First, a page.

Where do you get your strength?

Well, also the classic Marxism-Leninism Marx argued that rest is a change of activities. I take strength from the change of activities.

Critics associate your work with the Paris Commune and the New Wave schools. Are there any schools being created now?

When abandoned houses appeared in Kyiv, and artists began to master them, it was not a school. It was a group of people who professed, probably, to have similar aesthetic views, and similar strategies. There were people connected with each other by personal friendship. It became a school in the process, when in this pot everyone looked closely at each other, borrowed something from one another and shared something with one another. Some things were either a reflection or polemics on what the other did.

I have never lived in the Paris Commune, I have always lived in Odessa. But I used to be stuck there for a long time — for a week or two. And we can also take into account that there was such a point as Moscow, where we went all the time, because there was no market here, and there was one already in Moscow. There was Guelman Gallery, then Regina Gallery, and other galleries appeared. For me, it was a double reason to visit Kyiv: first on the way to Moscow, and then on the way back from Moscow. I always traveled through Kyiv and always got stuck for a long time there, always keeping my finger on the pulse of what my friends who lived here were doing. But I've always been a little different. I had a different idea of what was picturesque, a different attitude to texture, and different energy. Probably, in some ways, there is less irony, maybe even less irrationality, and more pathos. This is probably called metamodern now. Although, I think what the others did and has been classified as postmodernity was actually closer to what is called metamodern today than the stereotypes that they tried to impose on us: obligatory irony. In principle, irony was a tool, and we were people seeking truth.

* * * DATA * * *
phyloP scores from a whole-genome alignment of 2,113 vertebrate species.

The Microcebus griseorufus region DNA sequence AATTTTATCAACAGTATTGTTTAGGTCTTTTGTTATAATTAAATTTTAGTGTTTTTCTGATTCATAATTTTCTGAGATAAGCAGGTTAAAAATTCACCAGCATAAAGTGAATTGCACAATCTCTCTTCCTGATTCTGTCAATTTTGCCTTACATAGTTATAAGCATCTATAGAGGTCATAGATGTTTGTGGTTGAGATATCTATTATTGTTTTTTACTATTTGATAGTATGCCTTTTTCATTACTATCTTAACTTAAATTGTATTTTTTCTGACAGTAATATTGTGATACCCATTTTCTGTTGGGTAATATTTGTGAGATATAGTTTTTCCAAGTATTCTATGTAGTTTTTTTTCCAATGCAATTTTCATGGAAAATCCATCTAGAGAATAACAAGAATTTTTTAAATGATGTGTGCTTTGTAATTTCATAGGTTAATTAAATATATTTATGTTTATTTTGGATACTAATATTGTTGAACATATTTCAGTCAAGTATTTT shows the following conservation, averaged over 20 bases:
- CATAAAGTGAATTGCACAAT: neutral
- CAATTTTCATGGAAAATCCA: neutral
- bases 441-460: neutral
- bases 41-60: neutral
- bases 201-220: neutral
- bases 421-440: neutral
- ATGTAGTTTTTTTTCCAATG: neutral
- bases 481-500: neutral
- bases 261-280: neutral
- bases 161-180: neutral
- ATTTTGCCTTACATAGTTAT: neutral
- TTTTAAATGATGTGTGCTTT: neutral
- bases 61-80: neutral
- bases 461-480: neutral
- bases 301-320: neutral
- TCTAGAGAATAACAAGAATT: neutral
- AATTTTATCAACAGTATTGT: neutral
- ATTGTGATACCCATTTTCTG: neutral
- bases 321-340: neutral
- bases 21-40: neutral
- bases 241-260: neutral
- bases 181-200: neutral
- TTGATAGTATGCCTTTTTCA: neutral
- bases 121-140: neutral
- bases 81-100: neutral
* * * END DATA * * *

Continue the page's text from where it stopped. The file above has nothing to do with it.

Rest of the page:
Arsen Savadov said in an interview that the Paris Commune was the result of his most expensive painting, Cleopatra's Sorrow.

He is entitled to such approval. Indeed, the painting by Arsen Savadov and Georgy Senchenko, Cleopatra's Sorrow, was a powerful enough impulse that produced the effect of a bomb exploding. But this does not mean that everything can be reduced to this because there were other personalities and phenomena. Some things were ripening and, probably, the appearance of this "Cleopatra" somehow structured the developing processes. Therefore, I would not reduce everything to the fact that in the beginning there was "Cleopatra", but this is a work of fundamental importance for the history of Ukrainian art.

Is culture capable of rehabilitating society?

Culture can become one of the elements of rehabilitation. By itself, no.